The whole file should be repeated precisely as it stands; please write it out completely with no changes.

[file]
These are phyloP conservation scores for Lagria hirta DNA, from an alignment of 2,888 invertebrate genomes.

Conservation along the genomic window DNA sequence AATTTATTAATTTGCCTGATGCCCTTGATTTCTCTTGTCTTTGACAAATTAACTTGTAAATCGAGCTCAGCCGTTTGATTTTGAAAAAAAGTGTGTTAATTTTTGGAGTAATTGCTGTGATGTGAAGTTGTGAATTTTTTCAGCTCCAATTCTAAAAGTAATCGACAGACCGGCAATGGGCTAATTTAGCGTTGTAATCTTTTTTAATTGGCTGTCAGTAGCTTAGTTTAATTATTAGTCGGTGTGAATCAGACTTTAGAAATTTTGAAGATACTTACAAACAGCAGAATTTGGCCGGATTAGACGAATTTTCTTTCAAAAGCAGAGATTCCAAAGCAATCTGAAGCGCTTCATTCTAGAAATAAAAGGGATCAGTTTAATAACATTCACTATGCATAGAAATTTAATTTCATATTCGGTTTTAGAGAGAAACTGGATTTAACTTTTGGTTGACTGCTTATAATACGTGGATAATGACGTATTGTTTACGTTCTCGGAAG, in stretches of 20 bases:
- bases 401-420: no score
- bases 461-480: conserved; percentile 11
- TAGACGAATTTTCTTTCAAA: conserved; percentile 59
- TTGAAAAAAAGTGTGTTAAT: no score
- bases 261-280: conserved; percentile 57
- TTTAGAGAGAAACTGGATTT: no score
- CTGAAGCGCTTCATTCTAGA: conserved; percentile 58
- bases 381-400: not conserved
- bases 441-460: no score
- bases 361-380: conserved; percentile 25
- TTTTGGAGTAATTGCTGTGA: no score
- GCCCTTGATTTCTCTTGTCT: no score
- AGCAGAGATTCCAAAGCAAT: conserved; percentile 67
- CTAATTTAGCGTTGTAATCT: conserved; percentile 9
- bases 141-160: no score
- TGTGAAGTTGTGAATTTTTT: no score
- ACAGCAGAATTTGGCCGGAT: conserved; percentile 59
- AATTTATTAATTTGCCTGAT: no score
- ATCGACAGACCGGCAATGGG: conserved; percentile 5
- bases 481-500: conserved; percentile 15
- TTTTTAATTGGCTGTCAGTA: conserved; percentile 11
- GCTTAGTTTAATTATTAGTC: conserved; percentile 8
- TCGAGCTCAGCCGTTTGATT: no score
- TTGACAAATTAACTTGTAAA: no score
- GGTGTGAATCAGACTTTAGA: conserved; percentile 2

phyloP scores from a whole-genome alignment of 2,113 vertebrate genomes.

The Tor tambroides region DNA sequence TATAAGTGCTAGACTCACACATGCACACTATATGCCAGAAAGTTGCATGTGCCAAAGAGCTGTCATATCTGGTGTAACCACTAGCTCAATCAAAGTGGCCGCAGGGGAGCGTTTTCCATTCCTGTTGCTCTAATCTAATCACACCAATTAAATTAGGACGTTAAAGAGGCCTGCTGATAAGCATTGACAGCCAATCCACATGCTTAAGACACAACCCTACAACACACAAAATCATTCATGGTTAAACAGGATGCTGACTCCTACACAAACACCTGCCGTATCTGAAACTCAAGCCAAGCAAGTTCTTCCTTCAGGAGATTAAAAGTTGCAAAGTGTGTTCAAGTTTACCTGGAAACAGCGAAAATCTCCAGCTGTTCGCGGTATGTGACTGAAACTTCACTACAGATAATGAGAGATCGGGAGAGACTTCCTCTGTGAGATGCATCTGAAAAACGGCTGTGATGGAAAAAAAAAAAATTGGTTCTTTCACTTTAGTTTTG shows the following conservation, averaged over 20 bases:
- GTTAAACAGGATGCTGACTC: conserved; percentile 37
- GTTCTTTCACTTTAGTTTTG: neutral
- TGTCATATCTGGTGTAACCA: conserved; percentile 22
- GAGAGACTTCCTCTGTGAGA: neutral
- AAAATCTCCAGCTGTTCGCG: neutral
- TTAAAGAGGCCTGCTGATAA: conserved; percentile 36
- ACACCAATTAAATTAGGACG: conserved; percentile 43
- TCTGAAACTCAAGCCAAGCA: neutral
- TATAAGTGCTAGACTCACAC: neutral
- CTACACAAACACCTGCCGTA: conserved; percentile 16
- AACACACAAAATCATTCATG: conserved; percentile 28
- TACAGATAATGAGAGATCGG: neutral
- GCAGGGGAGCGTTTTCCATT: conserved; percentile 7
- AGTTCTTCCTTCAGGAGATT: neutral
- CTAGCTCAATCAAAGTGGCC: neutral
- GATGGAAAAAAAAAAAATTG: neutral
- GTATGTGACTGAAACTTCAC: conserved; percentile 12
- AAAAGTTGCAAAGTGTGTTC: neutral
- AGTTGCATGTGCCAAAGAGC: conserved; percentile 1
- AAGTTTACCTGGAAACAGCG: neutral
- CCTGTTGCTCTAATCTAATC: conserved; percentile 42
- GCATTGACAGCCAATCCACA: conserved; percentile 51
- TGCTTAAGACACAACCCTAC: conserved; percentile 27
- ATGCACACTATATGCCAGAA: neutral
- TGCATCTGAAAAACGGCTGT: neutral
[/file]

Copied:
These are phyloP conservation scores for Lagria hirta DNA, from an alignment of 2,888 invertebrate genomes.

Conservation along the genomic window DNA sequence AATTTATTAATTTGCCTGATGCCCTTGATTTCTCTTGTCTTTGACAAATTAACTTGTAAATCGAGCTCAGCCGTTTGATTTTGAAAAAAAGTGTGTTAATTTTTGGAGTAATTGCTGTGATGTGAAGTTGTGAATTTTTTCAGCTCCAATTCTAAAAGTAATCGACAGACCGGCAATGGGCTAATTTAGCGTTGTAATCTTTTTTAATTGGCTGTCAGTAGCTTAGTTTAATTATTAGTCGGTGTGAATCAGACTTTAGAAATTTTGAAGATACTTACAAACAGCAGAATTTGGCCGGATTAGACGAATTTTCTTTCAAAAGCAGAGATTCCAAAGCAATCTGAAGCGCTTCATTCTAGAAATAAAAGGGATCAGTTTAATAACATTCACTATGCATAGAAATTTAATTTCATATTCGGTTTTAGAGAGAAACTGGATTTAACTTTTGGTTGACTGCTTATAATACGTGGATAATGACGTATTGTTTACGTTCTCGGAAG, in stretches of 20 bases:
- bases 401-420: no score
- bases 461-480: conserved; percentile 11
- TAGACGAATTTTCTTTCAAA: conserved; percentile 59
- TTGAAAAAAAGTGTGTTAAT: no score
- bases 261-280: conserved; percentile 57
- TTTAGAGAGAAACTGGATTT: no score
- CTGAAGCGCTTCATTCTAGA: conserved; percentile 58
- bases 381-400: not conserved
- bases 441-460: no score
- bases 361-380: conserved; percentile 25
- TTTTGGAGTAATTGCTGTGA: no score
- GCCCTTGATTTCTCTTGTCT: no score
- AGCAGAGATTCCAAAGCAAT: conserved; percentile 67
- CTAATTTAGCGTTGTAATCT: conserved; percentile 9
- bases 141-160: no score
- TGTGAAGTTGTGAATTTTTT: no score
- ACAGCAGAATTTGGCCGGAT: conserved; percentile 59
- AATTTATTAATTTGCCTGAT: no score
- ATCGACAGACCGGCAATGGG: conserved; percentile 5
- bases 481-500: conserved; percentile 15
- TTTTTAATTGGCTGTCAGTA: conserved; percentile 11
- GCTTAGTTTAATTATTAGTC: conserved; percentile 8
- TCGAGCTCAGCCGTTTGATT: no score
- TTGACAAATTAACTTGTAAA: no score
- GGTGTGAATCAGACTTTAGA: conserved; percentile 2

phyloP scores from a whole-genome alignment of 2,113 vertebrate genomes.

The Tor tambroides region DNA sequence TATAAGTGCTAGACTCACACATGCACACTATATGCCAGAAAGTTGCATGTGCCAAAGAGCTGTCATATCTGGTGTAACCACTAGCTCAATCAAAGTGGCCGCAGGGGAGCGTTTTCCATTCCTGTTGCTCTAATCTAATCACACCAATTAAATTAGGACGTTAAAGAGGCCTGCTGATAAGCATTGACAGCCAATCCACATGCTTAAGACACAACCCTACAACACACAAAATCATTCATGGTTAAACAGGATGCTGACTCCTACACAAACACCTGCCGTATCTGAAACTCAAGCCAAGCAAGTTCTTCCTTCAGGAGATTAAAAGTTGCAAAGTGTGTTCAAGTTTACCTGGAAACAGCGAAAATCTCCAGCTGTTCGCGGTATGTGACTGAAACTTCACTACAGATAATGAGAGATCGGGAGAGACTTCCTCTGTGAGATGCATCTGAAAAACGGCTGTGATGGAAAAAAAAAAAATTGGTTCTTTCACTTTAGTTTTG shows the following conservation, averaged over 20 bases:
- GTTAAACAGGATGCTGACTC: conserved; percentile 37
- GTTCTTTCACTTTAGTTTTG: neutral
- TGTCATATCTGGTGTAACCA: conserved; percentile 22
- GAGAGACTTCCTCTGTGAGA: neutral
- AAAATCTCCAGCTGTTCGCG: neutral
- TTAAAGAGGCCTGCTGATAA: conserved; percentile 36
- ACACCAATTAAATTAGGACG: conserved; percentile 43
- TCTGAAACTCAAGCCAAGCA: neutral
- TATAAGTGCTAGACTCACAC: neutral
- CTACACAAACACCTGCCGTA: conserved; percentile 16
- AACACACAAAATCATTCATG: conserved; percentile 28
- TACAGATAATGAGAGATCGG: neutral
- GCAGGGGAGCGTTTTCCATT: conserved; percentile 7
- AGTTCTTCCTTCAGGAGATT: neutral
- CTAGCTCAATCAAAGTGGCC: neutral
- GATGGAAAAAAAAAAAATTG: neutral
- GTATGTGACTGAAACTTCAC: conserved; percentile 12
- AAAAGTTGCAAAGTGTGTTC: neutral
- AGTTGCATGTGCCAAAGAGC: conserved; percentile 1
- AAGTTTACCTGGAAACAGCG: neutral
- CCTGTTGCTCTAATCTAATC: conserved; percentile 42
- GCATTGACAGCCAATCCACA: conserved; percentile 51
- TGCTTAAGACACAACCCTAC: conserved; percentile 27
- ATGCACACTATATGCCAGAA: neutral
- TGCATCTGAAAAACGGCTGT: neutral